Why An Isolation Transformer Is Critical In Lab Environments: A TEST CASE December 11 2016, 0 Comments
In a lab at Providence Medical Center, an uninterrutible power supply (UPS) connected to a stand alone isolation transformer sits next to every lab instrument and lab computer. The 2 part combination provides clean uninterrupted power to the lab's flow cytometers, computers, and other instruments. Among the numerous instruments and computers are a BD LSRII, a Fortessa LSR, and an Aria II.
Why incur the expense of adding an isolation transformer to an existing UPS or purchasing a UPS with a built in isolation transformer?
The reason is that the laboratory technicians were experiencing “video camera noise on the internal Accudrop camera when the high density filter was in place…slow moving wave forms like snow on old style B&W TVs which were rendering the Accudrop algorithm useless.” Using a UPS by itself did not resolve this particular issue.
Battery Backup Power, Inc. diagnosed this quickly as electrical noise/feedback caused by other equipment operating in the facility. The issue was resolved with a separate isolation transformer installed before the uninterruptible power supply (UPS) and laboratory instruments.
A little background on interference:
Laboratory instruments and any sensitive electronic device can be degraded by electronic noise (radio frequency interference, called RFI). Medical centers, labs, data centers, offices, and even homes are full of potential interference sources, such as computer power supplies, wall wart AC adapters such as those on modems/routers, fluorescent light bulbs, light dimmers, laser printers, microwaves, etc.
In this case, the power supply interference of some other electrical device on the same circuit appeared as a faint horizontal band that moved slowly down (can also move up) the screen. This is typically referred to as the 60 Hz traveling wave. The traveling wave indicates that there is an inadequate amount of external filtering (no isolation transformer) or a potential filtering problem inside the instrument's power supply. A 60 Hz AC signal enters the electrical circuit that the instrument is plugged into and conflicts with another 60 Hz signal.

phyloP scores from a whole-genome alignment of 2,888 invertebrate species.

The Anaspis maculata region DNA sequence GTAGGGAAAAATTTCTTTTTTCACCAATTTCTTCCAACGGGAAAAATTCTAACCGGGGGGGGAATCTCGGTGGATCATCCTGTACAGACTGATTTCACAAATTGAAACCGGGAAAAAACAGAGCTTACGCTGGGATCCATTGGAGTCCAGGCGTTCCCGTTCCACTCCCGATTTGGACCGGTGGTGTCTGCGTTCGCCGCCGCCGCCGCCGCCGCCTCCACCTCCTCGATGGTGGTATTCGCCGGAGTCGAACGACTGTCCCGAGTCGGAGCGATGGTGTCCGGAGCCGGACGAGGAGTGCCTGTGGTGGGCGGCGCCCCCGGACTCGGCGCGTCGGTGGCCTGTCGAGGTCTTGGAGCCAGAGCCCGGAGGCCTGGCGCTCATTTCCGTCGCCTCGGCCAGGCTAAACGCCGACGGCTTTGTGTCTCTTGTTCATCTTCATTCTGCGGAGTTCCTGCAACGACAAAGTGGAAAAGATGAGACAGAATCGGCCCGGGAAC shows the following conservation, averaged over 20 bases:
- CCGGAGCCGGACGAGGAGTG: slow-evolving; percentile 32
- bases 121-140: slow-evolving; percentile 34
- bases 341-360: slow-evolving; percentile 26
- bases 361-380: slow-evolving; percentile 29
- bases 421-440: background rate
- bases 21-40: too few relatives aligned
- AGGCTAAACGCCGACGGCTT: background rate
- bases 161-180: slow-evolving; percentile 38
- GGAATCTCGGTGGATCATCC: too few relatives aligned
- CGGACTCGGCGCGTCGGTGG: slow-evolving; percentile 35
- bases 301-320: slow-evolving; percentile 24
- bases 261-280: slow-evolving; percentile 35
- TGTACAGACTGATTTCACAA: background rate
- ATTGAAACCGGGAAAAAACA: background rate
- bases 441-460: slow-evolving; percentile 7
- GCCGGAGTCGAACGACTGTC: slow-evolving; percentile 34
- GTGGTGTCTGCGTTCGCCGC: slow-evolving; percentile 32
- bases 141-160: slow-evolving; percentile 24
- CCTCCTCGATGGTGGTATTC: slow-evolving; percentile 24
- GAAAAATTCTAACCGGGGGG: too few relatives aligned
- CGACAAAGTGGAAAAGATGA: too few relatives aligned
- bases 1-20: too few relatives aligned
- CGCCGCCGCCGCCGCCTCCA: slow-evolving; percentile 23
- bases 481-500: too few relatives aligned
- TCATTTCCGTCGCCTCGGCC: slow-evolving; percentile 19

Since many outlets are on the same circuit, interference or voltage spikes/drops can enter the circuit from any device plugged into any outlet on that circuit. This is why your office lights may dim when you start to print something on a laser printer. The laser printer (if on the same circuit as the office lights) reduces the overall voltage on the circuit momentarily dimming the lights.
Back to Providence Medical Center and lab instruments:
After the recommended addition of a stand alone isolation transformer, Providence Medical Center’s Laboratory Manager stated, “Everything is working brilliantly!”
The Manager of Flow Cytometry at Providence Medical Center commented, “I was running instrument calibration and plugged and unplugged the Battery Backup unit several times for several minutes at a time…It performed very well, switching itself to battery power without causing any surges, or interference…Calibration of the instrument runs perfectly normally.”
“Flow cytometry is a technology that is used to analyze the physical and chemical characteristics of particles in a fluid as it passes through at least one laser. Cell components are fluorescently labelled and then excited by the laser to emit light at varying wavelengths.”
Uninterruptible Power Supply Pictured Above: http://www.backupbatterypower.com/collections/frontpage/products/1-5kva-double-conversion-battery-backup-power-ups
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